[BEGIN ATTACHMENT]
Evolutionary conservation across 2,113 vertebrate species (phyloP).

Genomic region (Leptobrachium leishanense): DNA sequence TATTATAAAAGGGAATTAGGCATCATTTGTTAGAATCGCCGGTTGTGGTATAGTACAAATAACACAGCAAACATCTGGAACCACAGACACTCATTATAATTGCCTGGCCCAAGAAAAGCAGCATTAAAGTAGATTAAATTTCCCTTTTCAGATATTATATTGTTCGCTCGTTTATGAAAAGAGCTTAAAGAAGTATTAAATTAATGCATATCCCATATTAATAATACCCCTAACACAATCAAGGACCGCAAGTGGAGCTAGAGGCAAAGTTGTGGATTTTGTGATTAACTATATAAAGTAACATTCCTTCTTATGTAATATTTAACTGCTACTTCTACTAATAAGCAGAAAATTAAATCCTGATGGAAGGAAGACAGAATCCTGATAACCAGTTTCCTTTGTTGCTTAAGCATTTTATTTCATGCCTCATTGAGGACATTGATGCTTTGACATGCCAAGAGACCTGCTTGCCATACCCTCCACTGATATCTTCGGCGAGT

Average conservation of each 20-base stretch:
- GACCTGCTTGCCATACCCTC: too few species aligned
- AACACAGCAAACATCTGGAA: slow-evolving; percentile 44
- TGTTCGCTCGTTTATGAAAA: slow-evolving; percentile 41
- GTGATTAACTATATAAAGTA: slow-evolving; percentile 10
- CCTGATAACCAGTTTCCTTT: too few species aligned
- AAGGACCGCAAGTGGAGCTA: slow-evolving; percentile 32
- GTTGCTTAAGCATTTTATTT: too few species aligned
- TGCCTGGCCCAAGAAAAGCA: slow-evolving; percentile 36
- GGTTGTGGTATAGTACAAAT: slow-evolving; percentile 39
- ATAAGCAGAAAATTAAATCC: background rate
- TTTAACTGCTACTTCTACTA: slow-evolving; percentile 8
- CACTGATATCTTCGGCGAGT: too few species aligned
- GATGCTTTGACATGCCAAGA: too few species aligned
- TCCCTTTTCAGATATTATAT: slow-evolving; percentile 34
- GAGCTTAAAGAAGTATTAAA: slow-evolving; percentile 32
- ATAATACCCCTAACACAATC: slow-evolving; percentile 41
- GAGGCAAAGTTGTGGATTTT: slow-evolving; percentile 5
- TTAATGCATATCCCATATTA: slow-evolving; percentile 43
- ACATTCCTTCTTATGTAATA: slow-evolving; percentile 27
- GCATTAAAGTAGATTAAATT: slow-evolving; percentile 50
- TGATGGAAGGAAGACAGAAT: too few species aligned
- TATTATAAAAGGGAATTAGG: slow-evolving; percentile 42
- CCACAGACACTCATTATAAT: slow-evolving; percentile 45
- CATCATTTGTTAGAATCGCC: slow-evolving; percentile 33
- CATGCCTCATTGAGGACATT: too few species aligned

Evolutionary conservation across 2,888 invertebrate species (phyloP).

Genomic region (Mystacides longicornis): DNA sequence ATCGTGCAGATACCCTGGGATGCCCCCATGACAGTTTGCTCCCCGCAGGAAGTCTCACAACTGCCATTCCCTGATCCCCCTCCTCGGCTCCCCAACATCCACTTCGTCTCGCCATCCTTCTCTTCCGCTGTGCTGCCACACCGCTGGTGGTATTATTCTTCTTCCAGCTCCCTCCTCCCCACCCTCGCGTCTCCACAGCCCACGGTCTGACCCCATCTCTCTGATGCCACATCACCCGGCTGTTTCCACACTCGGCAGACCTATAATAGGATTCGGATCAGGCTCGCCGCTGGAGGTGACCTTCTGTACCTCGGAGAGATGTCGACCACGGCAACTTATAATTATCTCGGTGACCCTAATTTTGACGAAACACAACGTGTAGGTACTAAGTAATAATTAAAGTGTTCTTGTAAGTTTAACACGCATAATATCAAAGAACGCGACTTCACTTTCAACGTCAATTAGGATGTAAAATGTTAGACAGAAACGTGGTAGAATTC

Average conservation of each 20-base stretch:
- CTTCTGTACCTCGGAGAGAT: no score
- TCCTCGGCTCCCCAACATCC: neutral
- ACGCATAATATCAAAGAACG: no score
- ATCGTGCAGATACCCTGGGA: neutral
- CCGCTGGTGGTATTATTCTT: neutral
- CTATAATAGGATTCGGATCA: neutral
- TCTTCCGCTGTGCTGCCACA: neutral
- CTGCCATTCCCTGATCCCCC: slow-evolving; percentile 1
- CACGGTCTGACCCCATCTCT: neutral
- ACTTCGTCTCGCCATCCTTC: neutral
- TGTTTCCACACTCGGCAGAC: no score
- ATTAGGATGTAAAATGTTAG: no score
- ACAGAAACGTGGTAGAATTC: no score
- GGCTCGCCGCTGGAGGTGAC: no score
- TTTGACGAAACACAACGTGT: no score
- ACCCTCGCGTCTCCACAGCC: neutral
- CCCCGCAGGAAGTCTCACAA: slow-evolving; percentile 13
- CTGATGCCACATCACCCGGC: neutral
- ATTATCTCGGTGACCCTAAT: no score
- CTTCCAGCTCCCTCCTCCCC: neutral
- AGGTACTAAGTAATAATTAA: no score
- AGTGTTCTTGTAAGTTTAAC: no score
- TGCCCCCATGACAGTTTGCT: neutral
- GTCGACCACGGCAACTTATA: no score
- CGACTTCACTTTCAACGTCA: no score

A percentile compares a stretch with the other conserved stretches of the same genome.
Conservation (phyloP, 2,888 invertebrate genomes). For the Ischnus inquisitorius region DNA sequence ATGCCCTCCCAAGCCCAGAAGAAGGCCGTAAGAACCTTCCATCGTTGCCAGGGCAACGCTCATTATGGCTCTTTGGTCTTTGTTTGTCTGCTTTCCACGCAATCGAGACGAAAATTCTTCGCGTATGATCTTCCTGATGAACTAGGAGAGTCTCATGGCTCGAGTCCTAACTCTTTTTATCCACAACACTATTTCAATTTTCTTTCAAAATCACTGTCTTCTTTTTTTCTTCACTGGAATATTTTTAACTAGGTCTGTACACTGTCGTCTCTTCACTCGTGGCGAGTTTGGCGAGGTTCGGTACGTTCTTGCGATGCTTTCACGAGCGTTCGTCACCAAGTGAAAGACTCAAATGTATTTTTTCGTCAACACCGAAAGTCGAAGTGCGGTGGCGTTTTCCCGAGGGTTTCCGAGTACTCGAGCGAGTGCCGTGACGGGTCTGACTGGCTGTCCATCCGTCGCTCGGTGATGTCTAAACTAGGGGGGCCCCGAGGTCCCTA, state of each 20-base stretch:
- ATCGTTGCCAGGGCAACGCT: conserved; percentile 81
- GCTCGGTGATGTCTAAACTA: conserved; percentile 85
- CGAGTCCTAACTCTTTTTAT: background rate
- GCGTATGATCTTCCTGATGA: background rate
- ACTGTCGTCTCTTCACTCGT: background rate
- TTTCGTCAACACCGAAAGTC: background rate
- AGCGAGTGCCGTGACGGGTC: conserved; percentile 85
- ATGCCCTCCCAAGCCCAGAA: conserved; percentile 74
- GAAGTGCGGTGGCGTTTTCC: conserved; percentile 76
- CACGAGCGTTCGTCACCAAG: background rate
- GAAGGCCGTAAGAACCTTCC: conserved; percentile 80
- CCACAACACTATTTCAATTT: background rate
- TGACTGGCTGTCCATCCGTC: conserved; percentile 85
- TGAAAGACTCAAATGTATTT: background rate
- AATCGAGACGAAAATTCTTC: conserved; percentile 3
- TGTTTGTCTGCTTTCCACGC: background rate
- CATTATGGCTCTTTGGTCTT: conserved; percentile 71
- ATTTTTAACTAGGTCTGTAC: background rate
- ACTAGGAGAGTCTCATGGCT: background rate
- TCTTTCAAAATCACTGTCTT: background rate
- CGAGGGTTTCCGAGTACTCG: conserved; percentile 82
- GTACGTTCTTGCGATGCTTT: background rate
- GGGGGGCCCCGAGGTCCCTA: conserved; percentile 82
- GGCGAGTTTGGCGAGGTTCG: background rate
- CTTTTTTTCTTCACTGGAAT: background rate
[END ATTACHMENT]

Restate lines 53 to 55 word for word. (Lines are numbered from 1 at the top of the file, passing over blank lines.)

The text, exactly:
- AGTGTTCTTGTAAGTTTAAC: no score
- TGCCCCCATGACAGTTTGCT: neutral
- GTCGACCACGGCAACTTATA: no score